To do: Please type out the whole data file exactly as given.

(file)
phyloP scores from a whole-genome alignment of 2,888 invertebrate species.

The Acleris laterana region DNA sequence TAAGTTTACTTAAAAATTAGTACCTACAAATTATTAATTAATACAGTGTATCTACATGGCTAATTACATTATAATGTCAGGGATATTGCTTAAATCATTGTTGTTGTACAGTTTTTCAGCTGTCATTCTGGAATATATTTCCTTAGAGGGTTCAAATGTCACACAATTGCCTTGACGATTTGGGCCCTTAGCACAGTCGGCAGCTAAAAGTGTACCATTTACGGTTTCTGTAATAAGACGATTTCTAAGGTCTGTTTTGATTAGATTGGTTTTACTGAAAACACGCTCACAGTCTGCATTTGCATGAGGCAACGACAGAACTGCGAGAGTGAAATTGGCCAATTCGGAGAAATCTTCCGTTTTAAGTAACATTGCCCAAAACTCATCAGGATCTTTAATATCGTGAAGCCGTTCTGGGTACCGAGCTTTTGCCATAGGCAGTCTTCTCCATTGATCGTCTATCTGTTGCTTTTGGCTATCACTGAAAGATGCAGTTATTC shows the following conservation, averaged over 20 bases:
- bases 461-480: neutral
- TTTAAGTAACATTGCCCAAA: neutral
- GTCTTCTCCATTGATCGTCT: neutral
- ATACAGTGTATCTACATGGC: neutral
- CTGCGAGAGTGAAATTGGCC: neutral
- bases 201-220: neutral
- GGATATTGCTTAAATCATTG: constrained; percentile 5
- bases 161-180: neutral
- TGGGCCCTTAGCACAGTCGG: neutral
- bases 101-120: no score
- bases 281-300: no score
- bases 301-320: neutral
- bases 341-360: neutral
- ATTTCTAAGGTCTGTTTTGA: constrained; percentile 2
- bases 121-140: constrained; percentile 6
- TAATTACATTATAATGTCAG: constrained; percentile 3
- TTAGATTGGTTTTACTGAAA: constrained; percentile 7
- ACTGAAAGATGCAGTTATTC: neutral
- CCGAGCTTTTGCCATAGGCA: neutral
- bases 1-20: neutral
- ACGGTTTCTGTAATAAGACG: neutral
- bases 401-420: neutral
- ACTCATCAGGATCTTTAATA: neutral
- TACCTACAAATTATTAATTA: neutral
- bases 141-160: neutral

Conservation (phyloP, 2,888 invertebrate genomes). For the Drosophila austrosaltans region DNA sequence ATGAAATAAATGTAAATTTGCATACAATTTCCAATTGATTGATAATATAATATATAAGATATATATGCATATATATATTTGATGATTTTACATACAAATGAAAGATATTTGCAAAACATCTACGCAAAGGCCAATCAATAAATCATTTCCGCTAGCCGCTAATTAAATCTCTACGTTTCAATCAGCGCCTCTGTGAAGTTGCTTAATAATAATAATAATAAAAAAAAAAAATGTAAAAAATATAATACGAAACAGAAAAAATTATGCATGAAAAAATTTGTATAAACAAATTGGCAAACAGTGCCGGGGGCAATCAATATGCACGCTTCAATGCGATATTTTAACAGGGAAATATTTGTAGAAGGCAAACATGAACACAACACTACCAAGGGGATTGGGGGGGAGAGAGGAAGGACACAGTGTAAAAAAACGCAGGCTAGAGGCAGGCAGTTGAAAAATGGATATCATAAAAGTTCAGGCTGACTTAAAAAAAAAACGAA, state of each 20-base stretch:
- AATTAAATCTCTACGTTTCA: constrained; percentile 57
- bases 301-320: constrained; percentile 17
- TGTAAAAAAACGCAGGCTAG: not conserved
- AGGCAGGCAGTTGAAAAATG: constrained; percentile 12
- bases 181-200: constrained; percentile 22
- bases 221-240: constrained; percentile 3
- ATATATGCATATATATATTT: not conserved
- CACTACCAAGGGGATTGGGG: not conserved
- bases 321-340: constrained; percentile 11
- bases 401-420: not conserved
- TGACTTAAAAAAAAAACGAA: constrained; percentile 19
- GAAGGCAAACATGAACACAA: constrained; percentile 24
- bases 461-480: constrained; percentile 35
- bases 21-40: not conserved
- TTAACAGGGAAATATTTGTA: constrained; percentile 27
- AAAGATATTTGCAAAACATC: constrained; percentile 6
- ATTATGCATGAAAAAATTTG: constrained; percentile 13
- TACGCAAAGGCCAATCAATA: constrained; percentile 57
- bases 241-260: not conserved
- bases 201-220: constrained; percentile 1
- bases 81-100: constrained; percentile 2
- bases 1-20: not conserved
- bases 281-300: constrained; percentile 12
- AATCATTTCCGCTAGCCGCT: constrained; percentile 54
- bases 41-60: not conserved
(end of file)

phyloP scores from a whole-genome alignment of 2,888 invertebrate species.

The Acleris laterana region DNA sequence TAAGTTTACTTAAAAATTAGTACCTACAAATTATTAATTAATACAGTGTATCTACATGGCTAATTACATTATAATGTCAGGGATATTGCTTAAATCATTGTTGTTGTACAGTTTTTCAGCTGTCATTCTGGAATATATTTCCTTAGAGGGTTCAAATGTCACACAATTGCCTTGACGATTTGGGCCCTTAGCACAGTCGGCAGCTAAAAGTGTACCATTTACGGTTTCTGTAATAAGACGATTTCTAAGGTCTGTTTTGATTAGATTGGTTTTACTGAAAACACGCTCACAGTCTGCATTTGCATGAGGCAACGACAGAACTGCGAGAGTGAAATTGGCCAATTCGGAGAAATCTTCCGTTTTAAGTAACATTGCCCAAAACTCATCAGGATCTTTAATATCGTGAAGCCGTTCTGGGTACCGAGCTTTTGCCATAGGCAGTCTTCTCCATTGATCGTCTATCTGTTGCTTTTGGCTATCACTGAAAGATGCAGTTATTC shows the following conservation, averaged over 20 bases:
- bases 461-480: neutral
- TTTAAGTAACATTGCCCAAA: neutral
- GTCTTCTCCATTGATCGTCT: neutral
- ATACAGTGTATCTACATGGC: neutral
- CTGCGAGAGTGAAATTGGCC: neutral
- bases 201-220: neutral
- GGATATTGCTTAAATCATTG: constrained; percentile 5
- bases 161-180: neutral
- TGGGCCCTTAGCACAGTCGG: neutral
- bases 101-120: no score
- bases 281-300: no score
- bases 301-320: neutral
- bases 341-360: neutral
- ATTTCTAAGGTCTGTTTTGA: constrained; percentile 2
- bases 121-140: constrained; percentile 6
- TAATTACATTATAATGTCAG: constrained; percentile 3
- TTAGATTGGTTTTACTGAAA: constrained; percentile 7
- ACTGAAAGATGCAGTTATTC: neutral
- CCGAGCTTTTGCCATAGGCA: neutral
- bases 1-20: neutral
- ACGGTTTCTGTAATAAGACG: neutral
- bases 401-420: neutral
- ACTCATCAGGATCTTTAATA: neutral
- TACCTACAAATTATTAATTA: neutral
- bases 141-160: neutral

Conservation (phyloP, 2,888 invertebrate genomes). For the Drosophila austrosaltans region DNA sequence ATGAAATAAATGTAAATTTGCATACAATTTCCAATTGATTGATAATATAATATATAAGATATATATGCATATATATATTTGATGATTTTACATACAAATGAAAGATATTTGCAAAACATCTACGCAAAGGCCAATCAATAAATCATTTCCGCTAGCCGCTAATTAAATCTCTACGTTTCAATCAGCGCCTCTGTGAAGTTGCTTAATAATAATAATAATAAAAAAAAAAAATGTAAAAAATATAATACGAAACAGAAAAAATTATGCATGAAAAAATTTGTATAAACAAATTGGCAAACAGTGCCGGGGGCAATCAATATGCACGCTTCAATGCGATATTTTAACAGGGAAATATTTGTAGAAGGCAAACATGAACACAACACTACCAAGGGGATTGGGGGGGAGAGAGGAAGGACACAGTGTAAAAAAACGCAGGCTAGAGGCAGGCAGTTGAAAAATGGATATCATAAAAGTTCAGGCTGACTTAAAAAAAAAACGAA, state of each 20-base stretch:
- AATTAAATCTCTACGTTTCA: constrained; percentile 57
- bases 301-320: constrained; percentile 17
- TGTAAAAAAACGCAGGCTAG: not conserved
- AGGCAGGCAGTTGAAAAATG: constrained; percentile 12
- bases 181-200: constrained; percentile 22
- bases 221-240: constrained; percentile 3
- ATATATGCATATATATATTT: not conserved
- CACTACCAAGGGGATTGGGG: not conserved
- bases 321-340: constrained; percentile 11
- bases 401-420: not conserved
- TGACTTAAAAAAAAAACGAA: constrained; percentile 19
- GAAGGCAAACATGAACACAA: constrained; percentile 24
- bases 461-480: constrained; percentile 35
- bases 21-40: not conserved
- TTAACAGGGAAATATTTGTA: constrained; percentile 27
- AAAGATATTTGCAAAACATC: constrained; percentile 6
- ATTATGCATGAAAAAATTTG: constrained; percentile 13
- TACGCAAAGGCCAATCAATA: constrained; percentile 57
- bases 241-260: not conserved
- bases 201-220: constrained; percentile 1
- bases 81-100: constrained; percentile 2
- bases 1-20: not conserved
- bases 281-300: constrained; percentile 12
- AATCATTTCCGCTAGCCGCT: constrained; percentile 54
- bases 41-60: not conserved